Talk, don’t shout, on China FTA: Shorten

Opposition Leader Bill Shorten has accused the government of “shouting” rather than negotiating on the China-Australia free trade agreement.


But Prime Minister Tony Abbott says the weight of opinion, even within Labor ranks, is for the agreement to pass by November for the sake of the economy.

Two Labor premiers, Daniel Andrews and Jay Weatherill, ACT chief minister Andrew Barr, NSW Labor leader Luke Foley, as well as former federal ministers Simon Crean, Bob Carr and Martin Ferguson have thrown their weight behind the trade deal.

However, Mr Shorten says federal Labor wants to ensure workers coming to Australia on visas were not exploited and did not undercut local jobs.

“What we say to (Trade Minister) Andrew Robb is the ball is in your court – we are prepared to negotiate,” he told reporters in Sydney on Wednesday.

“The louder they shout at us, the more concerned I am that there is something not being dealt with on Australian jobs.”

One way forward being considered in Labor ranks are migration law changes – separate to the FTA enabling laws – which would make labour market testing mandatory.

Former trade minister Craig Emerson says the agreement as it stands does not require labour market testing to determine whether Australian workers are available before issuing visas to Chinese workers.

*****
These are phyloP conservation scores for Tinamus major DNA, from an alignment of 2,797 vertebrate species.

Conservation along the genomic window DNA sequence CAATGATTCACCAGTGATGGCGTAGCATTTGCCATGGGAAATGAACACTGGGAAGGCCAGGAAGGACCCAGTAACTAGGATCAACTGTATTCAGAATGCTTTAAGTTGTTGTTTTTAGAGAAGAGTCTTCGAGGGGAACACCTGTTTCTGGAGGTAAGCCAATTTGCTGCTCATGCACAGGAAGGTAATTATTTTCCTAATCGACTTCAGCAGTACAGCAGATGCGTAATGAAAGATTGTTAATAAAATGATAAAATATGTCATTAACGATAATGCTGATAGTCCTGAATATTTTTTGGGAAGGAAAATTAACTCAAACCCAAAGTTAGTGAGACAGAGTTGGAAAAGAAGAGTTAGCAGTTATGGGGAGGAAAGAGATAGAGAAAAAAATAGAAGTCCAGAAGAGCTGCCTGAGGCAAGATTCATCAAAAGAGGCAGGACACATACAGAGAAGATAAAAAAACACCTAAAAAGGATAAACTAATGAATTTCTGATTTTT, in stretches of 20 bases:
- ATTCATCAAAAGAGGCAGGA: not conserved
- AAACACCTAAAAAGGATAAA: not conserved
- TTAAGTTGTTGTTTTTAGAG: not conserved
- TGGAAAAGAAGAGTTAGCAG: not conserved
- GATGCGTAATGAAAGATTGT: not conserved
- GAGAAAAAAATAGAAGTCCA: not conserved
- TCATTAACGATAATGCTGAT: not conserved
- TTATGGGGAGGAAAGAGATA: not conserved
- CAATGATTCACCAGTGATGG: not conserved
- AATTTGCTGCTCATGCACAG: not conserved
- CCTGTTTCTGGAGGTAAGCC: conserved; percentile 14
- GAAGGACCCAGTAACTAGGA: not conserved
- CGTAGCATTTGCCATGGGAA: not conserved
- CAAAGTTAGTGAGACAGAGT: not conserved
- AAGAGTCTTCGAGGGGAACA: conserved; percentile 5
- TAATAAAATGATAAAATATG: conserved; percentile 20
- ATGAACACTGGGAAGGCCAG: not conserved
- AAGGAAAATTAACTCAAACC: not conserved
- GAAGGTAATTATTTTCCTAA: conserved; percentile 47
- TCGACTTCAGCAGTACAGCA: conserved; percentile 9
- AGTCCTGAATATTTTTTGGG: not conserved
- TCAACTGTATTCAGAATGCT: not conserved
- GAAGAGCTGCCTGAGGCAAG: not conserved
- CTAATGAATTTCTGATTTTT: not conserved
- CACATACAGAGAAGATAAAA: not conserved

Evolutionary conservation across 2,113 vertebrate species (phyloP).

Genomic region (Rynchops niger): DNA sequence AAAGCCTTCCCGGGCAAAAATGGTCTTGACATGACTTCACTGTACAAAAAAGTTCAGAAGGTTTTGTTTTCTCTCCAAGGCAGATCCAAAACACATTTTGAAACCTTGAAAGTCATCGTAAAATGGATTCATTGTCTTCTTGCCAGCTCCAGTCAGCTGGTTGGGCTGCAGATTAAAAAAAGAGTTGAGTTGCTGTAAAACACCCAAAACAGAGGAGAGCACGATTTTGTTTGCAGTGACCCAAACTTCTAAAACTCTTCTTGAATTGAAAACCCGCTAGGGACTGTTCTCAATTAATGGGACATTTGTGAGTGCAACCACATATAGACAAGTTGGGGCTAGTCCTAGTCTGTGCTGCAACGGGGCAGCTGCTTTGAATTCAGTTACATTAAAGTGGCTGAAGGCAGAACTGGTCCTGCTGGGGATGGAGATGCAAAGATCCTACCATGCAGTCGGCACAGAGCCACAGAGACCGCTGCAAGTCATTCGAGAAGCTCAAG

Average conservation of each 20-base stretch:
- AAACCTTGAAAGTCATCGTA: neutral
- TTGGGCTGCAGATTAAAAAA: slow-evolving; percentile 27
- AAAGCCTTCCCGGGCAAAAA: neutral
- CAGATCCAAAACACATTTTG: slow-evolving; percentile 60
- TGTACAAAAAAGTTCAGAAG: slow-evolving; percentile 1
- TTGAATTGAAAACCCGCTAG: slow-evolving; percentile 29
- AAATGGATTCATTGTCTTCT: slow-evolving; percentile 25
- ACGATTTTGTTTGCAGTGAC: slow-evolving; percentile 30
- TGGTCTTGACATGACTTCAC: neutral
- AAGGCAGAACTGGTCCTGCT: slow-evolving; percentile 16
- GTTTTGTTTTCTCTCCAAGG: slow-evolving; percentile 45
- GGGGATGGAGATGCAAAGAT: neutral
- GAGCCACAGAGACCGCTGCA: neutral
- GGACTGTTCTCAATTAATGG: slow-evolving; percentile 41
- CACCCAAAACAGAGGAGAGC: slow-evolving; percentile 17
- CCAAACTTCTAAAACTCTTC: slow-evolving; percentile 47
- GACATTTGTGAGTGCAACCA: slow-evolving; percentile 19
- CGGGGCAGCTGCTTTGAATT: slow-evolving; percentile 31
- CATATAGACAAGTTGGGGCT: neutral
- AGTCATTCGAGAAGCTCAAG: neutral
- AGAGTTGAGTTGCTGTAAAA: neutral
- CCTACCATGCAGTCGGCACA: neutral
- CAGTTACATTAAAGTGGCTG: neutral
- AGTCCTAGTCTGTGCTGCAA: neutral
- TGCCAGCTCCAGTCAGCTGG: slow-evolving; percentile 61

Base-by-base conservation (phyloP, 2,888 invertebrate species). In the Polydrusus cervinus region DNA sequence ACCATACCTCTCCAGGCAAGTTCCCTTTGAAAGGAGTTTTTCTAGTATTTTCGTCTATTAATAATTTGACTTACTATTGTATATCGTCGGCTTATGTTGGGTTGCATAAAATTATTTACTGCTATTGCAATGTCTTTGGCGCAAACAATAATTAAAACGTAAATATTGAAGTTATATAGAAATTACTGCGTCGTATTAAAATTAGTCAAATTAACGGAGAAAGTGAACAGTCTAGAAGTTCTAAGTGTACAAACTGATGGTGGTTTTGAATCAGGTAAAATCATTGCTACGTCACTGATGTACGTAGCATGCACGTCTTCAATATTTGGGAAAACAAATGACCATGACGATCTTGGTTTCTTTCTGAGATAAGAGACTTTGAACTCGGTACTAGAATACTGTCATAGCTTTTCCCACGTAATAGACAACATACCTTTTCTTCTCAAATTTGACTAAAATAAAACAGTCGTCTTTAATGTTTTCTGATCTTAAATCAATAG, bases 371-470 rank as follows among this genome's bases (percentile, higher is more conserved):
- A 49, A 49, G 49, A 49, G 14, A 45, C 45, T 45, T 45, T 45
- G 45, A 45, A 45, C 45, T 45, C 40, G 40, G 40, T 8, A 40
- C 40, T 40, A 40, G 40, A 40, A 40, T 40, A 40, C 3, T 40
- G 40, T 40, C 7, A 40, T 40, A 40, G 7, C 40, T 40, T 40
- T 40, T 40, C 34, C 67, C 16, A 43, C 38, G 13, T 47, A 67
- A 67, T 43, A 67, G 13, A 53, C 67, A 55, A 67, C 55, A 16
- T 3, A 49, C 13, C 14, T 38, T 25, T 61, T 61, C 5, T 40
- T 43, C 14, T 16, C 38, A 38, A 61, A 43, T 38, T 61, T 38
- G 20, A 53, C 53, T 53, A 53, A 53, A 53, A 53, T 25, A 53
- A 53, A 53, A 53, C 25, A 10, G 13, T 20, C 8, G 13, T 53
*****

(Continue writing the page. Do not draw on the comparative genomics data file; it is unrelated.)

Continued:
The Abbott government, rather than China, had insisted on leaving open the option of not requiring labour market testing on a case-by-case basis, he said.

“This is an agreement which is worth having … and there is a way through,” Dr Emerson said of the migration laws.

Customs legislation, which will enable the FTA, is due to be introduced to parliament in October, about the time a treaties committee report is tabled.

Mr Abbott told reporters in the West Australian seat of Canning if federal Labor and unions were serious about economic growth and jobs they would support the FTA.

“Quite frankly, Bill Shorten is playing fast and loose with our future – this free trade agreement sets Australia up for decades to come,” he said.

Mr Weatherill has said state legislation is “ample” to ensure the SA workforce and SA safeguards were applied to any project built in the state.

Another South Australian, independent senator Nick Xenophon, has concerns about the deal, and says there are questions over labour market testing and investor-state dispute settlement clauses.

“I don’t think this is a good deal if you have a very clinical look at the text of the deal,” he said.

Business Council chief Jennifer Westacott said the concerns about safeguards were unnecessary.

“Australia is on the verge of kicking a massive own goal if ChAFTA is not ratified,” she said in a statement, adding the peak body was prepared to “campaign hard” to see it delivered.

Mr Foley said Mr Shorten was “right to be examining the detail” but should support the agreement.

“I hope the federal government and opposition will reach agreement on the detail – that’s in the national interest,” he said.

Treasurer Joe Hockey warned China’s patience was “wearing thin”.